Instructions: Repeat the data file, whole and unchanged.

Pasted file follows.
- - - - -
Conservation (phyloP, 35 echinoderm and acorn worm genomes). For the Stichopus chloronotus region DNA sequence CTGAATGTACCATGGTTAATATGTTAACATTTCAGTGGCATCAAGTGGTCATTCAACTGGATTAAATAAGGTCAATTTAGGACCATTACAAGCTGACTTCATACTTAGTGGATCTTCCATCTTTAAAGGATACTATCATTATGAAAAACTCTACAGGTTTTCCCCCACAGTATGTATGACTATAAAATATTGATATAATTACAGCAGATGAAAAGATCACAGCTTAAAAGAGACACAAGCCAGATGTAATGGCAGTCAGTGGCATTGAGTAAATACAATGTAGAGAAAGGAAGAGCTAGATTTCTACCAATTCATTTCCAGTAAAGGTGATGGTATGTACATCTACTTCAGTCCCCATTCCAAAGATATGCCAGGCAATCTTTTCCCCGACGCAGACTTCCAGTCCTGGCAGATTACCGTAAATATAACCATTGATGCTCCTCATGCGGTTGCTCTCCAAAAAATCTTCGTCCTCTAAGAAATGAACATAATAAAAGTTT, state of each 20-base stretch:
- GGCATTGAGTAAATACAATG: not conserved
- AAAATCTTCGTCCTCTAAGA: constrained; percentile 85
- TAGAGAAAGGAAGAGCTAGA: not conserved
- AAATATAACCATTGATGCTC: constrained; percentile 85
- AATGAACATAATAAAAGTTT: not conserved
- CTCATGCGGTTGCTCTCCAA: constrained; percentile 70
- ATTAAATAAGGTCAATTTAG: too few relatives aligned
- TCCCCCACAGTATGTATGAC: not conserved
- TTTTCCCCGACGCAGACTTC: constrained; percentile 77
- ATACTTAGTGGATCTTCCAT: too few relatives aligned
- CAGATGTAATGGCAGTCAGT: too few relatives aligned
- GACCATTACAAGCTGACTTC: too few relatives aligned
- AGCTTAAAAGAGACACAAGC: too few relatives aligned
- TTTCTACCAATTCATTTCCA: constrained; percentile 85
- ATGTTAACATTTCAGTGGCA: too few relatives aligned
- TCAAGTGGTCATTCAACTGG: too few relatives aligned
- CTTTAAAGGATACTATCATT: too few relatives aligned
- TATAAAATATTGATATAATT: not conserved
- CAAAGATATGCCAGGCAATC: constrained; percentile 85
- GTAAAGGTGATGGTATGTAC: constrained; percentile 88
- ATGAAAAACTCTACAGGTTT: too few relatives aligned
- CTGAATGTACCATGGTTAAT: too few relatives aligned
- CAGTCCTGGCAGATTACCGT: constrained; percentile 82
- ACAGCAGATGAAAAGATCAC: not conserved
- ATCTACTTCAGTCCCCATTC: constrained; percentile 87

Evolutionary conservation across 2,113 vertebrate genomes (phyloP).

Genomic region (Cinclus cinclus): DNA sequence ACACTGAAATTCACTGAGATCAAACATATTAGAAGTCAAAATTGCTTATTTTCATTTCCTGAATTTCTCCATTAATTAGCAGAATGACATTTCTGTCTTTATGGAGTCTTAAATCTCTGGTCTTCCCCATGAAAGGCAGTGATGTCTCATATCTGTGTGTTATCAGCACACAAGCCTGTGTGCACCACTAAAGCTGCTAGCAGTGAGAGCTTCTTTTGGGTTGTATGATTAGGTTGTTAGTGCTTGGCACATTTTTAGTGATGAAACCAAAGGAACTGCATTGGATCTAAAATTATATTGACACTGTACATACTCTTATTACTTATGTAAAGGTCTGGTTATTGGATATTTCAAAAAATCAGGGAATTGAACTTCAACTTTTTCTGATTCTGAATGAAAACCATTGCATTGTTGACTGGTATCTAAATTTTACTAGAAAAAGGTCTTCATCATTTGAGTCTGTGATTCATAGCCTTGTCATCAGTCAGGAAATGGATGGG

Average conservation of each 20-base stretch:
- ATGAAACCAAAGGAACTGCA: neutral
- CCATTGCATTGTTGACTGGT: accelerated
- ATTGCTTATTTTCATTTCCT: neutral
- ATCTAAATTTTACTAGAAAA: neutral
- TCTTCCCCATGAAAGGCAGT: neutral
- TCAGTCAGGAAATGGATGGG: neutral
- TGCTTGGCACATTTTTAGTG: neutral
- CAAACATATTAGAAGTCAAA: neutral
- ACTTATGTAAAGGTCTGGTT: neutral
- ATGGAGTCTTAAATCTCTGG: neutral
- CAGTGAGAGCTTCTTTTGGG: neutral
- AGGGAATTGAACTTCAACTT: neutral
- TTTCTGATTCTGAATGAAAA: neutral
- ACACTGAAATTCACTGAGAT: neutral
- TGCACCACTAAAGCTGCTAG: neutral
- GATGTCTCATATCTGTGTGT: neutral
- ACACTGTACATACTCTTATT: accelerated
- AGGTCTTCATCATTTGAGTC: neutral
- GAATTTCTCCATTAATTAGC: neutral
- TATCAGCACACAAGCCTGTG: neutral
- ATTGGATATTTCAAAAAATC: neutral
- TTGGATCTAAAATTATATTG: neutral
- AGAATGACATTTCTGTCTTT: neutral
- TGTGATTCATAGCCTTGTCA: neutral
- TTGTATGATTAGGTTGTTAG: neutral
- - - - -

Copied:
Conservation (phyloP, 35 echinoderm and acorn worm genomes). For the Stichopus chloronotus region DNA sequence CTGAATGTACCATGGTTAATATGTTAACATTTCAGTGGCATCAAGTGGTCATTCAACTGGATTAAATAAGGTCAATTTAGGACCATTACAAGCTGACTTCATACTTAGTGGATCTTCCATCTTTAAAGGATACTATCATTATGAAAAACTCTACAGGTTTTCCCCCACAGTATGTATGACTATAAAATATTGATATAATTACAGCAGATGAAAAGATCACAGCTTAAAAGAGACACAAGCCAGATGTAATGGCAGTCAGTGGCATTGAGTAAATACAATGTAGAGAAAGGAAGAGCTAGATTTCTACCAATTCATTTCCAGTAAAGGTGATGGTATGTACATCTACTTCAGTCCCCATTCCAAAGATATGCCAGGCAATCTTTTCCCCGACGCAGACTTCCAGTCCTGGCAGATTACCGTAAATATAACCATTGATGCTCCTCATGCGGTTGCTCTCCAAAAAATCTTCGTCCTCTAAGAAATGAACATAATAAAAGTTT, state of each 20-base stretch:
- GGCATTGAGTAAATACAATG: not conserved
- AAAATCTTCGTCCTCTAAGA: constrained; percentile 85
- TAGAGAAAGGAAGAGCTAGA: not conserved
- AAATATAACCATTGATGCTC: constrained; percentile 85
- AATGAACATAATAAAAGTTT: not conserved
- CTCATGCGGTTGCTCTCCAA: constrained; percentile 70
- ATTAAATAAGGTCAATTTAG: too few relatives aligned
- TCCCCCACAGTATGTATGAC: not conserved
- TTTTCCCCGACGCAGACTTC: constrained; percentile 77
- ATACTTAGTGGATCTTCCAT: too few relatives aligned
- CAGATGTAATGGCAGTCAGT: too few relatives aligned
- GACCATTACAAGCTGACTTC: too few relatives aligned
- AGCTTAAAAGAGACACAAGC: too few relatives aligned
- TTTCTACCAATTCATTTCCA: constrained; percentile 85
- ATGTTAACATTTCAGTGGCA: too few relatives aligned
- TCAAGTGGTCATTCAACTGG: too few relatives aligned
- CTTTAAAGGATACTATCATT: too few relatives aligned
- TATAAAATATTGATATAATT: not conserved
- CAAAGATATGCCAGGCAATC: constrained; percentile 85
- GTAAAGGTGATGGTATGTAC: constrained; percentile 88
- ATGAAAAACTCTACAGGTTT: too few relatives aligned
- CTGAATGTACCATGGTTAAT: too few relatives aligned
- CAGTCCTGGCAGATTACCGT: constrained; percentile 82
- ACAGCAGATGAAAAGATCAC: not conserved
- ATCTACTTCAGTCCCCATTC: constrained; percentile 87

Evolutionary conservation across 2,113 vertebrate genomes (phyloP).

Genomic region (Cinclus cinclus): DNA sequence ACACTGAAATTCACTGAGATCAAACATATTAGAAGTCAAAATTGCTTATTTTCATTTCCTGAATTTCTCCATTAATTAGCAGAATGACATTTCTGTCTTTATGGAGTCTTAAATCTCTGGTCTTCCCCATGAAAGGCAGTGATGTCTCATATCTGTGTGTTATCAGCACACAAGCCTGTGTGCACCACTAAAGCTGCTAGCAGTGAGAGCTTCTTTTGGGTTGTATGATTAGGTTGTTAGTGCTTGGCACATTTTTAGTGATGAAACCAAAGGAACTGCATTGGATCTAAAATTATATTGACACTGTACATACTCTTATTACTTATGTAAAGGTCTGGTTATTGGATATTTCAAAAAATCAGGGAATTGAACTTCAACTTTTTCTGATTCTGAATGAAAACCATTGCATTGTTGACTGGTATCTAAATTTTACTAGAAAAAGGTCTTCATCATTTGAGTCTGTGATTCATAGCCTTGTCATCAGTCAGGAAATGGATGGG

Average conservation of each 20-base stretch:
- ATGAAACCAAAGGAACTGCA: neutral
- CCATTGCATTGTTGACTGGT: accelerated
- ATTGCTTATTTTCATTTCCT: neutral
- ATCTAAATTTTACTAGAAAA: neutral
- TCTTCCCCATGAAAGGCAGT: neutral
- TCAGTCAGGAAATGGATGGG: neutral
- TGCTTGGCACATTTTTAGTG: neutral
- CAAACATATTAGAAGTCAAA: neutral
- ACTTATGTAAAGGTCTGGTT: neutral
- ATGGAGTCTTAAATCTCTGG: neutral
- CAGTGAGAGCTTCTTTTGGG: neutral
- AGGGAATTGAACTTCAACTT: neutral
- TTTCTGATTCTGAATGAAAA: neutral
- ACACTGAAATTCACTGAGAT: neutral
- TGCACCACTAAAGCTGCTAG: neutral
- GATGTCTCATATCTGTGTGT: neutral
- ACACTGTACATACTCTTATT: accelerated
- AGGTCTTCATCATTTGAGTC: neutral
- GAATTTCTCCATTAATTAGC: neutral
- TATCAGCACACAAGCCTGTG: neutral
- ATTGGATATTTCAAAAAATC: neutral
- TTGGATCTAAAATTATATTG: neutral
- AGAATGACATTTCTGTCTTT: neutral
- TGTGATTCATAGCCTTGTCA: neutral
- TTGTATGATTAGGTTGTTAG: neutral